The Boyd Group’s 55 new U.S. collision repair shop locations added through Wednesday put it on track to double by 2020 as planned, its CEO said Wednesday.
“Adding new locations continues to be a key component of our growth,” CEO Brock Bulbuck said in discussing a third fiscal quarter that saw the Boyd/Gerber parent company add 20 new shops, including buying a 10-store MSO in the Cincinnati area.
The other component was same-store sales growth, which rose 4.7 percent over the third quarter of 2015.
Despite the whirlwind of acquisitions in the Chicago area already, the Gerber collision chain parent company was able to pick up three more locations between July and September — and it still sees room for more purchases in the Windy City area.
The 55 new auto body shops in 2016 represented a 16.2 percent increase for the year for Boyd, which added 29 in all of 2015. The company had $340 million in “dry powder” to buy even more, he said. (The Winnipeg, Canada-based company’s tallies are reported in Canadian dollars.)
Asked what explained the company’s success in purchases compared to other MSO competitors which announce M&A tallies, Bulbuck cited a few reasons — including that most of the new Boyd/Gerber auto body shops were single-location purchases.
“We’re not up against a lot of competition (for single stores),” he said.
However, 10-store MSOs like the Cincinnati acqusition still existed and other small collision repair chains were still expanding up into that weight class as well, Bulbuck said back in August. Even if the company ran out of 10-store targets, “there are even more three- and five-store opportunities available,” he said then.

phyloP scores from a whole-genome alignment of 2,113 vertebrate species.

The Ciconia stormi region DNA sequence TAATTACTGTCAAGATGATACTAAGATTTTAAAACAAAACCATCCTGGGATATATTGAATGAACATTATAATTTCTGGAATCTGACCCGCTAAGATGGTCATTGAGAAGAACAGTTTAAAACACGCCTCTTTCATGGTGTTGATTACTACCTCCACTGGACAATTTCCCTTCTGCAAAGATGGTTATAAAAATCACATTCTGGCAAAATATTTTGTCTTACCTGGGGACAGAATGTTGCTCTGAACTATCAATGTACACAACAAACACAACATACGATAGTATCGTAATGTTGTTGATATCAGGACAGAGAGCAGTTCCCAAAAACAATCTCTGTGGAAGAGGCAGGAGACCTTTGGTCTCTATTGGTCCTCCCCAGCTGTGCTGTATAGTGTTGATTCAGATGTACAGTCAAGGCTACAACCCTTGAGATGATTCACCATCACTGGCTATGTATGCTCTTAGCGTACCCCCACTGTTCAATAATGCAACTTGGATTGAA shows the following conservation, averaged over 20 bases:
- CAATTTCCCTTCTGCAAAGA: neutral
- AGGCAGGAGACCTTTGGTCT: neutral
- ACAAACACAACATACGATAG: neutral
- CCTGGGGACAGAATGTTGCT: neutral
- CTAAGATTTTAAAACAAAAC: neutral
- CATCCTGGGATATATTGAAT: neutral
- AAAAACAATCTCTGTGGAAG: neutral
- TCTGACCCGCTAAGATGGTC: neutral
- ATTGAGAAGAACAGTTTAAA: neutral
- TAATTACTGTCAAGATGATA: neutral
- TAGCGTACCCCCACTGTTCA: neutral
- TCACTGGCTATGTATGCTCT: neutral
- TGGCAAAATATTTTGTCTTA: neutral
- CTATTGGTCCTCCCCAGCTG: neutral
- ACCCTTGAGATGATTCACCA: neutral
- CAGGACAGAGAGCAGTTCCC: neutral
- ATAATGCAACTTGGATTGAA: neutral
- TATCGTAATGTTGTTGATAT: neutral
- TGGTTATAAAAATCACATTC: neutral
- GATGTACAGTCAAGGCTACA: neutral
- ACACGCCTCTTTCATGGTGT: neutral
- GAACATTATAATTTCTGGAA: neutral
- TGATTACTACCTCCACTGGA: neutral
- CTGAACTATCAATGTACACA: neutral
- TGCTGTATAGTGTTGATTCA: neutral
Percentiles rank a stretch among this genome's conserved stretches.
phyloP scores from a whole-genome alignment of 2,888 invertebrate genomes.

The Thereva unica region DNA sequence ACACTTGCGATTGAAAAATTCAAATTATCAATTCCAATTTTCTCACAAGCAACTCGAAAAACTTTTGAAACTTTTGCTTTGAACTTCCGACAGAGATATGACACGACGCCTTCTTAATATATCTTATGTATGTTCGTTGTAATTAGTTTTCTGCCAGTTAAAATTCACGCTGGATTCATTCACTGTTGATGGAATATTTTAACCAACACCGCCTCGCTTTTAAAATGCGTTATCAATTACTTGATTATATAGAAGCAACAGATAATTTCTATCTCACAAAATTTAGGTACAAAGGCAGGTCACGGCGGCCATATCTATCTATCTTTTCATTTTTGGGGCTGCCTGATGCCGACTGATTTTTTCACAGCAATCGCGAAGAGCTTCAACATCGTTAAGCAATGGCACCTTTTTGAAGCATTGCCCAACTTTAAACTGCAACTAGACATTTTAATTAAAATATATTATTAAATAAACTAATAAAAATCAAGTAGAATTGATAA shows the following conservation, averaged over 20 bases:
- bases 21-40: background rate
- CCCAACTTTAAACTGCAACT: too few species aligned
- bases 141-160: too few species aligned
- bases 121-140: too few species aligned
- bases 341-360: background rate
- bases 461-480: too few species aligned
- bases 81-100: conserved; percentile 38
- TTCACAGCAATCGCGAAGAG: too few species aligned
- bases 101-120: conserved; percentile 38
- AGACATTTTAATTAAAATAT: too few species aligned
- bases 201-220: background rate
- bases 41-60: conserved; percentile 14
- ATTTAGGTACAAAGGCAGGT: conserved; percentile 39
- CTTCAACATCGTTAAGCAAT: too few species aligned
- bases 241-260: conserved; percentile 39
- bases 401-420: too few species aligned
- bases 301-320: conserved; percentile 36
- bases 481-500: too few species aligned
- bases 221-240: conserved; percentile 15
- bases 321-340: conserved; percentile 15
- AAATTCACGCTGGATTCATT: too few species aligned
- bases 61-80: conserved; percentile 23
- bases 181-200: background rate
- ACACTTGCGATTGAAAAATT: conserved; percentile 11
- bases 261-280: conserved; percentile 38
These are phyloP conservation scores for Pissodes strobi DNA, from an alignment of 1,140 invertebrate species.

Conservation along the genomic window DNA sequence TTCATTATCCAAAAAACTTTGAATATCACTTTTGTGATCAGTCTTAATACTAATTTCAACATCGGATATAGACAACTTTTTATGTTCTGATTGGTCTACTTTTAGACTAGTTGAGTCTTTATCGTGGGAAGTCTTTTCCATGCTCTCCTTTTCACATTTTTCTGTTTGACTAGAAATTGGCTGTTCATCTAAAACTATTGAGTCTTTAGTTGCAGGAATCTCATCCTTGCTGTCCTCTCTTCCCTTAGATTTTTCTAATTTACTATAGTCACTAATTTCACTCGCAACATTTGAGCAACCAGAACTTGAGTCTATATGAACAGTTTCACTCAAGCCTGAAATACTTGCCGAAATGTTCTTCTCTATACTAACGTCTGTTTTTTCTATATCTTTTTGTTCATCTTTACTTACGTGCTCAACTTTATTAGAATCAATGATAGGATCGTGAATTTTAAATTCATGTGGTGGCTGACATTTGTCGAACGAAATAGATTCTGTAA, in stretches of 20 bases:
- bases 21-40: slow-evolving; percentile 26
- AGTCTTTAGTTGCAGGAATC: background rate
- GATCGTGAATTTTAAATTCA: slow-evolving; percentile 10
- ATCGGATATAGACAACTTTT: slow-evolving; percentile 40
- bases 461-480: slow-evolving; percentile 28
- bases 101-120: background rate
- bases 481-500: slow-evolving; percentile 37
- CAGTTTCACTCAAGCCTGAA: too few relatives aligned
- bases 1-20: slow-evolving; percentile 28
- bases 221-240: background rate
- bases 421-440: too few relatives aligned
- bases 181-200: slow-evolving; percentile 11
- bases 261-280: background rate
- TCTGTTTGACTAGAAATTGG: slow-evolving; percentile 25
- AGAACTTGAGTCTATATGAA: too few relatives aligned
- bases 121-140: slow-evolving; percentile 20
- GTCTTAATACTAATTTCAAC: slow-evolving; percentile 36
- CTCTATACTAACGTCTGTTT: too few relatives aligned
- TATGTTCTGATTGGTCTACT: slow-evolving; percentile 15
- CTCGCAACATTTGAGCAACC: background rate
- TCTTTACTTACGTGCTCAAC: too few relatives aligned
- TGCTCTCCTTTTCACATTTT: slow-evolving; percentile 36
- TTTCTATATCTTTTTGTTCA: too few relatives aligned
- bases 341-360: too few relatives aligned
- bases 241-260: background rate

Asked Wednesday if Boyd was able to gain market share from other MSO rivals, Bulbuck said his company was growing share in general but he couldn’t really speak to competitors. He said he expected that the other large chains were achieving the same benefits of consolidation and insurance companies “looking to take advantage of the MSO model and move more volume to the MSO model because it’s a more efficient model for them on the supply chain side.”
Acquisition details and strategy
Bulbuck in August gave a little perspective on the nuts and bolts of a Boyd acquisition. Valuations were “generally” around the same, he said then while discussing second-quarter results.
Asked then if the company was considering using its millions in available revenue to buy a foothold in a different industry, Bulbuck said no. Growth in its existing segment was more important, he said in August, and CFO Narendra “Pat” Pathipati pointed out that collision repair remained tremendously fragmented, with even larger players like Boyd not controlling the majority of the market.
Single-store acquisitions presented an “abundance of deals,” and Boyd could typically expect to spend about $400,000 to $600,000 on those shops, Bulbuck said in August. Sometimes Boyd would consider a premium over that amount, according to Pathipati.
Canada isn’t off the table either, Bulbuck said in August, though the company had only acquired three Canadian shops as of the Aug. 12 analyst call.
“We have a desire to grow in Canada just as we do in the U.S.,” he said then.
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The Boyd Group’s 55 new U.S. collision repair shop locations added through Wednesday put it on track to double by 2020 as planned, its CEO said Nov. 10, 2016. (Lesia_G/iStock)
Boyd Group (Gerber) CEO Brock Bulbuck is shown. (Provided by Boyd)